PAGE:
In Canada an Aircraft Maintenance Engineer (AME) is an individual who is Transport Canada (TC) authorized to sign the maintenance release of certified aircraft.
The applicant for an AME license should be at least 21 years old. Airplane Maintenance Engineers should finish an instructional class at a TC Approved Training Organization (ATO). Upon successful completion they are allowed to have an AME license, which is substantial for six years and may be renewed.
By studying in Aircraft Maintenance Courses in Canada, you get some long-term benefits to feel happy about. They include:
These are the long-term benefits for international students those who are willing to study in Canada. you’ve got the perfect time if you are willing to study Aircraft Maintenance in Canada.
Aircraft Maintenance Engineer develops knowledge and skills in maintenance of both large and small airplanes and helicopters.
This program is Transport Canada approved to provide basic training towards an Aircraft Maintenance Engineer ‘M’ Licence.
Program hours are split between the study of aircraft maintenance theory and practical projects. Graduates will receive an experience credit of one month for every 100 hours of training and will have completed all the necessary exams with the exception of the Transport Canada administered Canadian Aviation Regulations (CARs) exam.
Graduates will be required to gain on-the-job work experience for the balance of the 48 month Transport Canada requirement and write the Canadian Aviation Regulations exam. Once these requirements have been met, graduates will be eligible for a Transport Canada ‘M’ licence. Graduates will receive a Transport Canada Approval number on their diploma.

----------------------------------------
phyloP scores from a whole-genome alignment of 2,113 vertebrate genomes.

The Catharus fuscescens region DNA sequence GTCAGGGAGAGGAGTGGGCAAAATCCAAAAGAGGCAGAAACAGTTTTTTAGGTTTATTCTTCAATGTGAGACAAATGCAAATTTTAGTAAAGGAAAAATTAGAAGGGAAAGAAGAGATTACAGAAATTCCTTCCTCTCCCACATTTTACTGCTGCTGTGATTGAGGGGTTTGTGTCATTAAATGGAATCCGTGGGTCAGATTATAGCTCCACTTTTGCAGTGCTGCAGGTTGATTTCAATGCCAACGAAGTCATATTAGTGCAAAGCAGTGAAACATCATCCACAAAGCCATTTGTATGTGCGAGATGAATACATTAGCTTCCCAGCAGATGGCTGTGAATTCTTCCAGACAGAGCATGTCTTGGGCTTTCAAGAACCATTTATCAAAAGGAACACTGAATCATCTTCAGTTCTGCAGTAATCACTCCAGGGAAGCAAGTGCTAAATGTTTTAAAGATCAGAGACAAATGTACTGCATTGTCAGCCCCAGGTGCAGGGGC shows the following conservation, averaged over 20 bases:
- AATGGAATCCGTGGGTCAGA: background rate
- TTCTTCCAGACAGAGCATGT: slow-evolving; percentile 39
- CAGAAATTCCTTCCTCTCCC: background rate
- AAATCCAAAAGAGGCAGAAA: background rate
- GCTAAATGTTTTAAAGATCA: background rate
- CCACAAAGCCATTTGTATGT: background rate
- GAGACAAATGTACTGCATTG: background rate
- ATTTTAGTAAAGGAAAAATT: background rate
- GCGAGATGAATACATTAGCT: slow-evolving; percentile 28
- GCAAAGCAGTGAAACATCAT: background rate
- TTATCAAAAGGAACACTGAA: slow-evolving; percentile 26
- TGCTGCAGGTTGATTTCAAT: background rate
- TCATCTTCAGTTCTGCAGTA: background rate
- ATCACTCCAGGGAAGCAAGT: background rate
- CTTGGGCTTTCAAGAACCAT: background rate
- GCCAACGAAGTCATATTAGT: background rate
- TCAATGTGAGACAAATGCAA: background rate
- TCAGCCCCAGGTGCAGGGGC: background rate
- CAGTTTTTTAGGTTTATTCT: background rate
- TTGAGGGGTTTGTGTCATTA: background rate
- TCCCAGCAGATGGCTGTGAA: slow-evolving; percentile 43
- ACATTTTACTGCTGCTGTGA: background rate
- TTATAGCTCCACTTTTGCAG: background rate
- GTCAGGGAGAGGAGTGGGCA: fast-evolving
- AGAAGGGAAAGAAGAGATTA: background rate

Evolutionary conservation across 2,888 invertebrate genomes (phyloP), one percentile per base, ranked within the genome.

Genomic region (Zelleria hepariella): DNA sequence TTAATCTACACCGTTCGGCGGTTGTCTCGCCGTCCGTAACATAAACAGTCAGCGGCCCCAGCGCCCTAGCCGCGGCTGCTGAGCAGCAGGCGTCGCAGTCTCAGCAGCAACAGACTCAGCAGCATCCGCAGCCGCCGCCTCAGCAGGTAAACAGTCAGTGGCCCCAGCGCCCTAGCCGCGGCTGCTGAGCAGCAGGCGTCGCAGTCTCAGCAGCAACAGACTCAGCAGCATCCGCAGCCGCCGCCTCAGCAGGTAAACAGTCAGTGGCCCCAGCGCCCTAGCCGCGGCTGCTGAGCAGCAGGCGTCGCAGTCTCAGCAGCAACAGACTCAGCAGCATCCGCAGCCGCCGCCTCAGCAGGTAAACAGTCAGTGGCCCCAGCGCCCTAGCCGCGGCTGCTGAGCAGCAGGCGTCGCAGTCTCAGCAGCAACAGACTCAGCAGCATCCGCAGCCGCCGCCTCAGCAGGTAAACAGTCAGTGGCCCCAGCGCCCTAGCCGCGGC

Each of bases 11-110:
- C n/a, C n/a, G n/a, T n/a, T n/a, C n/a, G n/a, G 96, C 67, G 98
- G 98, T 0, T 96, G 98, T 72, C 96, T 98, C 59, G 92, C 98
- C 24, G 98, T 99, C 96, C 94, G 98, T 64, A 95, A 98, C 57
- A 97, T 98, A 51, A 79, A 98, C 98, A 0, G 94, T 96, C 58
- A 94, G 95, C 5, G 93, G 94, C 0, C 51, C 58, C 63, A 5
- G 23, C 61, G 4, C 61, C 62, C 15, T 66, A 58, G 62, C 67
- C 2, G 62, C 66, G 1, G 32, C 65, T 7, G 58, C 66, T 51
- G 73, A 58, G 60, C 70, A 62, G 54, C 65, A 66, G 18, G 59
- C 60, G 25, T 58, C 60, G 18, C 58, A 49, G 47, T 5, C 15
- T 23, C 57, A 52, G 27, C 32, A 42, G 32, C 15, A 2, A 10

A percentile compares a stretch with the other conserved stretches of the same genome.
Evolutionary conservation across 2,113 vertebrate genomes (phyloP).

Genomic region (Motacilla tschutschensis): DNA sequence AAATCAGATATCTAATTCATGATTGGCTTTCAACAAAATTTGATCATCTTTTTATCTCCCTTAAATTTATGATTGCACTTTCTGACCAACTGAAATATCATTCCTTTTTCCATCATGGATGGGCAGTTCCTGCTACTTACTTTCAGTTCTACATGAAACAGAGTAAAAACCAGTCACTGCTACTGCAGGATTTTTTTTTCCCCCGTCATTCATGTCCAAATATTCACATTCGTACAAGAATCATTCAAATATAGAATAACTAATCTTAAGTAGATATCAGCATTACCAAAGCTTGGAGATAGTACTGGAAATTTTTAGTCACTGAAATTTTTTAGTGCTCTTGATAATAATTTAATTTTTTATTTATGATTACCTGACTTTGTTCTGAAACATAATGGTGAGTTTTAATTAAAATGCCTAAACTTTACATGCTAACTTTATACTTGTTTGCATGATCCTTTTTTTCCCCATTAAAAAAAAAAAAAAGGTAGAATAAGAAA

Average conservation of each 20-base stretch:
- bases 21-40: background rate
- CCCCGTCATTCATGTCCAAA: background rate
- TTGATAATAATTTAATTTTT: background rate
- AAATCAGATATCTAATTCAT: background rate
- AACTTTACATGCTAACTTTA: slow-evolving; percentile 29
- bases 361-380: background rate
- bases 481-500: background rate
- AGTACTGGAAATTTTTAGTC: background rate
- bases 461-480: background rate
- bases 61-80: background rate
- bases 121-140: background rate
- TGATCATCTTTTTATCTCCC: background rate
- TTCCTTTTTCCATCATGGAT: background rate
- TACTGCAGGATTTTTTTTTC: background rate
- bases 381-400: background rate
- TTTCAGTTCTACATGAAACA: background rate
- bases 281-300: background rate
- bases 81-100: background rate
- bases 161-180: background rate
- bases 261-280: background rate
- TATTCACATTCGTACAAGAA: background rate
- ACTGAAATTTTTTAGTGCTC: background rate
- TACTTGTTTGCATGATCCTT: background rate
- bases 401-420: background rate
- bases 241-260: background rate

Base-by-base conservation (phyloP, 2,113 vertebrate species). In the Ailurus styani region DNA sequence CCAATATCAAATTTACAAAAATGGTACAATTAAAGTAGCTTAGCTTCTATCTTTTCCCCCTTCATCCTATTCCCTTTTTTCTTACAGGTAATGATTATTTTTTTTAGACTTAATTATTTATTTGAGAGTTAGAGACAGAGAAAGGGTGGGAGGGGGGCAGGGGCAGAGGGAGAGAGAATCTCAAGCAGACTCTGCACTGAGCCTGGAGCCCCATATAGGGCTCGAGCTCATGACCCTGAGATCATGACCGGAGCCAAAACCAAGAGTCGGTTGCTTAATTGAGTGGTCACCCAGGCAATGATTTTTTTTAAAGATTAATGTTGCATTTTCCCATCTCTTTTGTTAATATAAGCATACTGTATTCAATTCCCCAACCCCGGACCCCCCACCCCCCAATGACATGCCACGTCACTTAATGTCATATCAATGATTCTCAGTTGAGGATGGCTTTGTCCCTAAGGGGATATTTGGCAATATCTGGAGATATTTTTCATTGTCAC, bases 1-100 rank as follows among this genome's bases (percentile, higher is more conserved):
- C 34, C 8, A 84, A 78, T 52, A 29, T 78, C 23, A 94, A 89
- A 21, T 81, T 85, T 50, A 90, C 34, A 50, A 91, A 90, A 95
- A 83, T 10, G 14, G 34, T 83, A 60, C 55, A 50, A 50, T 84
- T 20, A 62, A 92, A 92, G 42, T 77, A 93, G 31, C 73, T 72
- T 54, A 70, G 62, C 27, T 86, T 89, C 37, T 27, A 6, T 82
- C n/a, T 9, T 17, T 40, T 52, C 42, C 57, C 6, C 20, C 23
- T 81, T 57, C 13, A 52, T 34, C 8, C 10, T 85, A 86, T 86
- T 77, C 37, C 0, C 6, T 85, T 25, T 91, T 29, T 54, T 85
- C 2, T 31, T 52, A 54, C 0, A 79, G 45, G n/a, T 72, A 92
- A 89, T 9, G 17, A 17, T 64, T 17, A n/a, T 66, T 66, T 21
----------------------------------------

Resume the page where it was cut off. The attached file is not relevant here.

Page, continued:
AME students develop the required knowledge and skills in the maintenance of large and small fixed and rotary wing aircraft.
15 month Diploma program.
|S.No||Course||Hours||No. of Classes|
|2||Aviation Math and Physics||49||14|
|3||Tools and Equipment||63||18|
|4||Airframe Fuel System||28||8|
|6||Hydraulic and Pneumatic Systems||49||14|
|8||Structures, Assembly, and Rigging 1||42||12|
|Structures, Assembly, and Rigging 1||42||12|
|9||Rotary Wing Theory of flight||28||8|
|11||Reciprocating Engines 1||42||12|
|Reciprocating Engines 2||77||22|
|Reciprocating Engines 2||119||34|
|13||Aircraft Structural Materials||56||16|
|14||Wood and Fabric||49||14|
|16||Dynamic Drive Systems||42||12|
|18||Bearings and Seals||Turbine 1|
|19||Weight and Balance||35||10|
|23||Turbine Engines 1||52.5||15|
|Turbine Engines 2||52.5||15|
|Turbine Engines 3||91||26|
|26||Fire Protection Systems||Turbine 2|
|29||Ice & Rain Protection System||21||6|
|30||Electrical Systems 1||56||16|
|Electrical Systems 2||63||18|
|Electrical Systems 3||63||18|